It’s pointless to get into a shooting match with the suburbs. (They’d lose! Ha. I kid.) But seriously, in the essential order of things, restaurants aren’t meant to flee Dallas for the suburbs. When it does happen, it’s especially vexing if the fleeing restaurant is one like Nicola’s, which, in large part, got short shrift while a Dallas resident. And when said restaurant, in its new suburban home, prospers beyond all expectations, it positively tears us up.
Check out that crowd at Nicola’s now, raising their glasses, trading their stories. And still more, waiting willingly in the bar (placed strategically up front to convey an instant conviviality). It was never like this in Dallas.
Then again, Nicola’s looks nothing like it used to. It’s just a blurry memory now, but Nicola’s used to be a milquetoast, a narrow strip of a restaurant crouched on the third floor of the Galleria, ill-equipped to handle the attention for which it ached.
When it moved to Plano, it undertook a zealous makeover: muscle shirt, hair gel, the works. (We’re not bitter.) First, it grabbed an address in the hip Shops at Legacy, Plano’s answer to West Village. It expanded to 7,100 square feet with a mezzanine, sweeping staircase, and open kitchen. (You always get more space in the ’burbs.) It even went out and hired an interior design firm, Duncan & Miller, whose credits include Dragonfly and Hotel ZaZa. This Nicola’s has chandeliers, a hand-painted ceiling dome, and a wall of windows looking out onto the Angelika.
It has a bunch of cool new friends, too, including manager Max Heidenreich, of Abacus and Jasper’s, also at Legacy. Heidenreich, one of those can-do folks who’ll bounce from bussing a table to helping you choose wine, is personable and knows the Legacy scene. Nicola’s waitstaff follows his lead, if not quite with the same degree of driven precision.
The timing for Nicola’s is good, too, with authentic Italian blossoming into a local trend along with Taverna and Daniele Osteria. Nicola’s now has two native Italian chefs: Vicenzo Indelicato, who dates to the Galleria days, plus fellow chef Sascia Marchesi, a native of northern Italy whose beefcakey presence could get him a spot in a Brawny paper towel ad. He worked at Epcot Center in Orlando, Florida, where he did the kind of high-volume cooking Nicola’s has in mind.
When everything’s running at top speed, Nicola’s does great northern Italian. Alas, it commits the worst sin in the restaurant world: inconsistency. One visit can be fantastic, and the next time, so-so. Even its signature house-made pasta had ups and downs.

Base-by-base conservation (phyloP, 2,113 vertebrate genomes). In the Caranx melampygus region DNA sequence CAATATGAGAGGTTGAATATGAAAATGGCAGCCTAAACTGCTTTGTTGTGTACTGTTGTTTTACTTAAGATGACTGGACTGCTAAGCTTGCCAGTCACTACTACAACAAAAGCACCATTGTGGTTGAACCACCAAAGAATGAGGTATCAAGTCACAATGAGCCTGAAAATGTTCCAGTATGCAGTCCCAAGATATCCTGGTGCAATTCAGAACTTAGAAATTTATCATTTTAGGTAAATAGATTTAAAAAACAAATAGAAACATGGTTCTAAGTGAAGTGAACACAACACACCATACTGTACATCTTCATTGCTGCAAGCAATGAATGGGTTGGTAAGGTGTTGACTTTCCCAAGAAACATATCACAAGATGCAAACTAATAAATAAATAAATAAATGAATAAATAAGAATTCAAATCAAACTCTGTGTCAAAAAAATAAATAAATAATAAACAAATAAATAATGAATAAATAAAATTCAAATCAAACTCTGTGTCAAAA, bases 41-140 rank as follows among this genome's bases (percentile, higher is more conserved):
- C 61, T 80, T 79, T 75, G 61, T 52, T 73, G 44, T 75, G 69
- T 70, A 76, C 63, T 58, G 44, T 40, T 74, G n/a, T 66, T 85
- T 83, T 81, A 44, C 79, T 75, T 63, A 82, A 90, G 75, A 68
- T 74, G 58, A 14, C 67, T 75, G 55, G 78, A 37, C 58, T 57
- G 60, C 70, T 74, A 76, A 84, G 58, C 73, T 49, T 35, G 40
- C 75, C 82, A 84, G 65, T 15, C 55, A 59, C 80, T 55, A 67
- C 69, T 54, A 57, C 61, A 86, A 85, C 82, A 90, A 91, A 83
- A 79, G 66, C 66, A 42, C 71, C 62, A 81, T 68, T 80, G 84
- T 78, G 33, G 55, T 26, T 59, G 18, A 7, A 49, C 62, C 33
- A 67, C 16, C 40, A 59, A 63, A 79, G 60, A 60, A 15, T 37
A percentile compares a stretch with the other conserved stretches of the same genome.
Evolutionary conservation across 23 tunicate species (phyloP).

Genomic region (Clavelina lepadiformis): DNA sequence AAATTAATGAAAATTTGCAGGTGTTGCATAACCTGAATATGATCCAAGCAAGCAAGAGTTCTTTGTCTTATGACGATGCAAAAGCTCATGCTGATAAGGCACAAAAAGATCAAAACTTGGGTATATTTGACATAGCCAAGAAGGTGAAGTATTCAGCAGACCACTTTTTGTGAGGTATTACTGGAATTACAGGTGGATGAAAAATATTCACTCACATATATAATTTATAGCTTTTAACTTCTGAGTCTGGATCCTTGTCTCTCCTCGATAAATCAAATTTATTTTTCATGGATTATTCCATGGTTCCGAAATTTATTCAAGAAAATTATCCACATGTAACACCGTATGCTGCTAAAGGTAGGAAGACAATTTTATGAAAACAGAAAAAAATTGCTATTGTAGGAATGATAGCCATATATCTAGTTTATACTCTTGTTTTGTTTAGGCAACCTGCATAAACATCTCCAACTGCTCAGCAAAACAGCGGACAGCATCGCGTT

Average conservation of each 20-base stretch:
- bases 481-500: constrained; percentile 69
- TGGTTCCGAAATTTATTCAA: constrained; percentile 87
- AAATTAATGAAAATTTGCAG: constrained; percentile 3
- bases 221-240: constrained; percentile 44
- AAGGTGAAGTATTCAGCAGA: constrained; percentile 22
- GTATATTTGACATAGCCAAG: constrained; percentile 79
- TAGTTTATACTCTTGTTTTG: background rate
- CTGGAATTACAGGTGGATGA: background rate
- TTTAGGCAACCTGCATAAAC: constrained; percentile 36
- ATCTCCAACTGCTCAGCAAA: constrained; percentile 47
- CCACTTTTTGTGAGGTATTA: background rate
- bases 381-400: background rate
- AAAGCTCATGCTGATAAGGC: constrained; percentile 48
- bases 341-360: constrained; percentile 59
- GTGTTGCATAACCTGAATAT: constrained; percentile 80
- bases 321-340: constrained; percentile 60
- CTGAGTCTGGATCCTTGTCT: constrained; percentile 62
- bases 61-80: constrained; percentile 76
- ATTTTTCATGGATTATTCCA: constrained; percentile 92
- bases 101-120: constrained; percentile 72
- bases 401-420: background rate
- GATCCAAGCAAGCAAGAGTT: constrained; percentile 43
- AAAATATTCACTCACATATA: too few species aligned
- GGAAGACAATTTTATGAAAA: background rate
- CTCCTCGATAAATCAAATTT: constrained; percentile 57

They make it in a variety of shapes: ear, twist, hollow tube, handkerchief. (If the servers smell a VIP at the table, they bring out a multitiered stand that displays the pastas, uncooked.) Fazzoletto alla Genovese, handkerchief pasta with shrimp and salmon in white wine and garlic, is one that came properly cooked. The shrimp and salmon jiggled just so, and the pasta was nicely al dente.
But the orrecchiette (“little ears”) with broccoli rabe, garlic, sausage, and pecorino cheese had a stubborn stiffness that would not bend. (And, by the way, undercooked pasta stays with you for days.)
Too bad. Had the ears been properly al dente (which cookbook author and New York restaurateur Lida Bastianich describes as tender, not raw-tasting, with a firm texture and a little “snap” at the center), they could have softened the sting of the broccoli rabe, sausage, and garlic, all dealt with too heavy a hand. There’s a good dish under there somewhere.
That Nicola’s offers bitter greens such as broccoli rabe and arugula is an excellent thing, but it didn’t use them wisely. There’s usually never such a thing as “too much arugula,” but there was on Nicola’s rendition of the classic veal cutlet dish costoletta alla Milanese. The meat, pounded until flat and broad as a plate, was nice and tender, with a good, crisp edge. But the arugula was piled on like a heavy winter blanket, studded with garlic so harsh and raw it was enough to make you cry. Literally.
Nicola’s best thing: the antipasto plate, insanely generous, even for two, with heaps of meat and vegetables and pickled things, such as prosciutto, salami, spek (cured ham), cheese, pickled carrot and cauliflower, stuffed mushrooms, ripe pear, sun-dried tomatoes, and green olives as big as meatballs. All for $12.
Supplement the antipasto with the house focaccia—little more than a pizza crust flecked with rosemary but perfect for all those meats and cheeses. Chicken dishes showed some flair, too, such as the thin, tender medallions sautéed with red pepper and chunky artichoke hearts.
Do any Italian restaurants, authentic or otherwise, excel at dessert? Nicola’s chocolate cake was stale, but its house-made cannoli held delicious bits of pistachio and candied fruit. And the wine list was strong, combining familiar labels such as Frogs Leap with dozens of Italian wines.
You know, maybe it wasn’t meant to be. Maybe Nicola’s just wasn’t our type. Are we bitter? Of course not. No more bitter than that pile of arugula. Ha! Gotcha, Nicola’s. Shops at Legacy, 5800 Legacy Dr. 972-608-4455. $$-$$$.